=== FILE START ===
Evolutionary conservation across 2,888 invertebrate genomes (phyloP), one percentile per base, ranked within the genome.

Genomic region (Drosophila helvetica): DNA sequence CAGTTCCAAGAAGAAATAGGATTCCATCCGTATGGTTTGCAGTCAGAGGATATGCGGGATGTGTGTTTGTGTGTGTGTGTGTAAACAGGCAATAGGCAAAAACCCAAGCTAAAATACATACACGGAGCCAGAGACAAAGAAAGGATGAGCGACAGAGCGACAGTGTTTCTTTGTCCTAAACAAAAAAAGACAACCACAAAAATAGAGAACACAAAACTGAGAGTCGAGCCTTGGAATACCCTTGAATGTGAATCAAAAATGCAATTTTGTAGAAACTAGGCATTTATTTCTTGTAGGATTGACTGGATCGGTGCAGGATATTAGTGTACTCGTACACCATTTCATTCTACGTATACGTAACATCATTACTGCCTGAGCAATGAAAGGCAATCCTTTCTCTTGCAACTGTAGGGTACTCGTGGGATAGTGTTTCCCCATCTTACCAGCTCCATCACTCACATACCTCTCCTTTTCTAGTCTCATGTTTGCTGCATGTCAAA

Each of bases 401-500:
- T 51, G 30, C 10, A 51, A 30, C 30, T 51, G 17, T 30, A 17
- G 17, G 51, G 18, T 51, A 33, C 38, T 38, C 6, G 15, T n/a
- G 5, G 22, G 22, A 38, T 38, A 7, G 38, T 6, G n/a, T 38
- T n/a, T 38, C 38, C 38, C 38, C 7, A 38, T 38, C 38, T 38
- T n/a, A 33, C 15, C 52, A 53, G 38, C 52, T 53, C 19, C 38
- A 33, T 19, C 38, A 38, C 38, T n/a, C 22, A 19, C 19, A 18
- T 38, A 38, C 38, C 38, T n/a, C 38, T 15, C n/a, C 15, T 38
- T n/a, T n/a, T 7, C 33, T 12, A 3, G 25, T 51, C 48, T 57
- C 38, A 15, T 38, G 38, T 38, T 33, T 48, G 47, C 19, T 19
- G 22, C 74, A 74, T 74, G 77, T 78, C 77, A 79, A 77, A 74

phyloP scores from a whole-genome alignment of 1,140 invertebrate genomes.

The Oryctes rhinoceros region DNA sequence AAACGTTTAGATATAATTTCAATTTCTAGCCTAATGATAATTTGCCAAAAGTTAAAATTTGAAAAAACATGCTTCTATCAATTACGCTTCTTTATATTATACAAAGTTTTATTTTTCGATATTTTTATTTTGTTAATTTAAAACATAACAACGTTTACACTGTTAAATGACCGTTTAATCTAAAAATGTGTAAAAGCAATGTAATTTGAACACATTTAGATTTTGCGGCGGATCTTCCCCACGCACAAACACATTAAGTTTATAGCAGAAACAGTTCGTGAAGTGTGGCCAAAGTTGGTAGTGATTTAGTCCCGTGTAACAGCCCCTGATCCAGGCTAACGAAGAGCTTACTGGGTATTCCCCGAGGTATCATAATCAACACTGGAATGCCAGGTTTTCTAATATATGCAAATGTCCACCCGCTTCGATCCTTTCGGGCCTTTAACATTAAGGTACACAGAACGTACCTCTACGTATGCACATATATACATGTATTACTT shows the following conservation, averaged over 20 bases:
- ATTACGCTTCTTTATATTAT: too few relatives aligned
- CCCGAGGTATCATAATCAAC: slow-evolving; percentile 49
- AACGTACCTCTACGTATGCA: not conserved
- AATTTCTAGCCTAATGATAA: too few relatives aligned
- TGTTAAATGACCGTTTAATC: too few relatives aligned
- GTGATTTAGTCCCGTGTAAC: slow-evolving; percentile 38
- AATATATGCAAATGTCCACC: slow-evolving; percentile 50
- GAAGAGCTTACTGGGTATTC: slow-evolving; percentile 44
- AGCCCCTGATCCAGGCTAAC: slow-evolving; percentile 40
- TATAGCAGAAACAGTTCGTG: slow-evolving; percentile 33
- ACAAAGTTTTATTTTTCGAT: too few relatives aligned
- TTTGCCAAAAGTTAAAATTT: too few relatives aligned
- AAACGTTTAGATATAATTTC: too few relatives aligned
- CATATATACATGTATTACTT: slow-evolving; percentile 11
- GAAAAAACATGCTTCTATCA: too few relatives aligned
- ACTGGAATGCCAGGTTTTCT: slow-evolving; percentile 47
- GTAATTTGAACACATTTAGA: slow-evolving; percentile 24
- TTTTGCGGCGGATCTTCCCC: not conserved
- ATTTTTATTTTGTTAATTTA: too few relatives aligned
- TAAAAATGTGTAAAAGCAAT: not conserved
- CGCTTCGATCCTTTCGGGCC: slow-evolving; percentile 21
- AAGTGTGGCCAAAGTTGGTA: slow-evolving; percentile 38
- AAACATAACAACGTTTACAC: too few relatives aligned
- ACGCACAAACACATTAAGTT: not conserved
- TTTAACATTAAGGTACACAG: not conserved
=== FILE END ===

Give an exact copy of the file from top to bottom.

Evolutionary conservation across 2,888 invertebrate genomes (phyloP), one percentile per base, ranked within the genome.

Genomic region (Drosophila helvetica): DNA sequence CAGTTCCAAGAAGAAATAGGATTCCATCCGTATGGTTTGCAGTCAGAGGATATGCGGGATGTGTGTTTGTGTGTGTGTGTGTAAACAGGCAATAGGCAAAAACCCAAGCTAAAATACATACACGGAGCCAGAGACAAAGAAAGGATGAGCGACAGAGCGACAGTGTTTCTTTGTCCTAAACAAAAAAAGACAACCACAAAAATAGAGAACACAAAACTGAGAGTCGAGCCTTGGAATACCCTTGAATGTGAATCAAAAATGCAATTTTGTAGAAACTAGGCATTTATTTCTTGTAGGATTGACTGGATCGGTGCAGGATATTAGTGTACTCGTACACCATTTCATTCTACGTATACGTAACATCATTACTGCCTGAGCAATGAAAGGCAATCCTTTCTCTTGCAACTGTAGGGTACTCGTGGGATAGTGTTTCCCCATCTTACCAGCTCCATCACTCACATACCTCTCCTTTTCTAGTCTCATGTTTGCTGCATGTCAAA

Each of bases 401-500:
- T 51, G 30, C 10, A 51, A 30, C 30, T 51, G 17, T 30, A 17
- G 17, G 51, G 18, T 51, A 33, C 38, T 38, C 6, G 15, T n/a
- G 5, G 22, G 22, A 38, T 38, A 7, G 38, T 6, G n/a, T 38
- T n/a, T 38, C 38, C 38, C 38, C 7, A 38, T 38, C 38, T 38
- T n/a, A 33, C 15, C 52, A 53, G 38, C 52, T 53, C 19, C 38
- A 33, T 19, C 38, A 38, C 38, T n/a, C 22, A 19, C 19, A 18
- T 38, A 38, C 38, C 38, T n/a, C 38, T 15, C n/a, C 15, T 38
- T n/a, T n/a, T 7, C 33, T 12, A 3, G 25, T 51, C 48, T 57
- C 38, A 15, T 38, G 38, T 38, T 33, T 48, G 47, C 19, T 19
- G 22, C 74, A 74, T 74, G 77, T 78, C 77, A 79, A 77, A 74

phyloP scores from a whole-genome alignment of 1,140 invertebrate genomes.

The Oryctes rhinoceros region DNA sequence AAACGTTTAGATATAATTTCAATTTCTAGCCTAATGATAATTTGCCAAAAGTTAAAATTTGAAAAAACATGCTTCTATCAATTACGCTTCTTTATATTATACAAAGTTTTATTTTTCGATATTTTTATTTTGTTAATTTAAAACATAACAACGTTTACACTGTTAAATGACCGTTTAATCTAAAAATGTGTAAAAGCAATGTAATTTGAACACATTTAGATTTTGCGGCGGATCTTCCCCACGCACAAACACATTAAGTTTATAGCAGAAACAGTTCGTGAAGTGTGGCCAAAGTTGGTAGTGATTTAGTCCCGTGTAACAGCCCCTGATCCAGGCTAACGAAGAGCTTACTGGGTATTCCCCGAGGTATCATAATCAACACTGGAATGCCAGGTTTTCTAATATATGCAAATGTCCACCCGCTTCGATCCTTTCGGGCCTTTAACATTAAGGTACACAGAACGTACCTCTACGTATGCACATATATACATGTATTACTT shows the following conservation, averaged over 20 bases:
- ATTACGCTTCTTTATATTAT: too few relatives aligned
- CCCGAGGTATCATAATCAAC: slow-evolving; percentile 49
- AACGTACCTCTACGTATGCA: not conserved
- AATTTCTAGCCTAATGATAA: too few relatives aligned
- TGTTAAATGACCGTTTAATC: too few relatives aligned
- GTGATTTAGTCCCGTGTAAC: slow-evolving; percentile 38
- AATATATGCAAATGTCCACC: slow-evolving; percentile 50
- GAAGAGCTTACTGGGTATTC: slow-evolving; percentile 44
- AGCCCCTGATCCAGGCTAAC: slow-evolving; percentile 40
- TATAGCAGAAACAGTTCGTG: slow-evolving; percentile 33
- ACAAAGTTTTATTTTTCGAT: too few relatives aligned
- TTTGCCAAAAGTTAAAATTT: too few relatives aligned
- AAACGTTTAGATATAATTTC: too few relatives aligned
- CATATATACATGTATTACTT: slow-evolving; percentile 11
- GAAAAAACATGCTTCTATCA: too few relatives aligned
- ACTGGAATGCCAGGTTTTCT: slow-evolving; percentile 47
- GTAATTTGAACACATTTAGA: slow-evolving; percentile 24
- TTTTGCGGCGGATCTTCCCC: not conserved
- ATTTTTATTTTGTTAATTTA: too few relatives aligned
- TAAAAATGTGTAAAAGCAAT: not conserved
- CGCTTCGATCCTTTCGGGCC: slow-evolving; percentile 21
- AAGTGTGGCCAAAGTTGGTA: slow-evolving; percentile 38
- AAACATAACAACGTTTACAC: too few relatives aligned
- ACGCACAAACACATTAAGTT: not conserved
- TTTAACATTAAGGTACACAG: not conserved